4 comments:

Esch House Quilts said...

Liz,
This is absolutely beautiful and so well said - it brought tears to my eyes. You bless us all with your wisdom and compassion.

Mary Virgin-Kerkes said...

i remember an overwhelming need to see my daughters...

i drove home and fought the urge to pick them up from school.

kelsea was so young and the teacher didn't realize what she was allowing the kids to see on tv until it was too late--- she came home crying because people were throwing themselves from the building...

i wrote poetry.

i hugged them.

i waited
and continue to wait for peace.

this is lovely.

Urban Exile said...

A lovely and important piece of writing. Let us discuss motherhood sometime, you and I. There is much to say on that topic for those of us women who have not had children.

But really what I wanted to say was, I loved the image of you crying and sewing. So wise. Because it's important that whatever happens you keep sewing. Good day, keep sewing. Bad day, keep sewing.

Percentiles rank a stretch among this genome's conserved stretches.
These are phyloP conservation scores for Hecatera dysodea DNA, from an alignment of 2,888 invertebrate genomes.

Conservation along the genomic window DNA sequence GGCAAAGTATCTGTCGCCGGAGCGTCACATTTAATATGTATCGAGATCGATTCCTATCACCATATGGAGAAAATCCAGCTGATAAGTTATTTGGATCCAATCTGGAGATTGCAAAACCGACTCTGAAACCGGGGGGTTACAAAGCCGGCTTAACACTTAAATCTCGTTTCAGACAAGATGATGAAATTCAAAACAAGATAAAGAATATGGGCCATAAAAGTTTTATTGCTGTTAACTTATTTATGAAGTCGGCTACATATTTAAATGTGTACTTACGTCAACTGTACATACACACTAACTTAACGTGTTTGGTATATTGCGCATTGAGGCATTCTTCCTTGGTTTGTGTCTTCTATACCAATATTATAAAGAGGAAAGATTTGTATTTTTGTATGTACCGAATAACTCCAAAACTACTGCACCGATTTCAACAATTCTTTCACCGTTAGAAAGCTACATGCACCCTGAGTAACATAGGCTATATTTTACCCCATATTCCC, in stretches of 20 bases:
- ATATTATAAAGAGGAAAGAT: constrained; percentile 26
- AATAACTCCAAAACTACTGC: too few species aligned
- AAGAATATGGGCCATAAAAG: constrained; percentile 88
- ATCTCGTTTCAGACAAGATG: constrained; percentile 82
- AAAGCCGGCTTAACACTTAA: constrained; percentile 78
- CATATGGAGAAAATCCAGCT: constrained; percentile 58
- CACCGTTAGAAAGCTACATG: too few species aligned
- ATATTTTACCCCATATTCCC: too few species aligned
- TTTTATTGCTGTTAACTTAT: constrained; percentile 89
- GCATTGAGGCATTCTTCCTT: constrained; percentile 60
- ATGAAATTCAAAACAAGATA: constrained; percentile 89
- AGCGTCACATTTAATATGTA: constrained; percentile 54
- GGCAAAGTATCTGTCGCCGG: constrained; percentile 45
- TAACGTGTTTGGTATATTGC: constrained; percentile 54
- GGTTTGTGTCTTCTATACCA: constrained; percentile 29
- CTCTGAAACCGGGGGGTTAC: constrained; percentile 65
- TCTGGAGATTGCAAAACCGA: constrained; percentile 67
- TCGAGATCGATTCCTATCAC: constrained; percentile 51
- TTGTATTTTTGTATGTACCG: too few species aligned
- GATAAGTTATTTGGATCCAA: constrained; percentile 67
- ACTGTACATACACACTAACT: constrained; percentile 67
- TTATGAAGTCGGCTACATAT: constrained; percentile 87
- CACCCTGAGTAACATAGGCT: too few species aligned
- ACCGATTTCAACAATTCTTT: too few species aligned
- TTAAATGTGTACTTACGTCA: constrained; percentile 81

My best wishes.

Liz in Ypsilanti said...

I think we need to remember that the work of the world gets done by people making lunches for their children, typing research papers, making photocopies, giving exams, taking exams, filling potholes in the streets, building houses, doing laundry, etc. I think of all of the people doing ordinary things, and trying to do them a little better each day - helping a child make a slightly better choice when disagreeing with a friend, loading the dishwasher a little more efficiently, finding a quicker way to do a routine task - these are the people who really matter in the world.

The nutjobs and the screamers and the absolutists (I'm looking at you, Sarah Palin!) are all sideshows; they're not the main event. It's hard to remember this sometimes. Last week I finally saw the movie "Something the Lord Made" about Vivien Thomas, a black man in the mid-20th century South who never went to college but who ended up figuring out life-saving surgical techniques while serving as a technician to a prominent surgeon. He put one foot in front of another even though he couldn't see how it would benefit his own life. His story gives me hope that our lives matter far more than we may ever know, especially if we just keep on keeping on.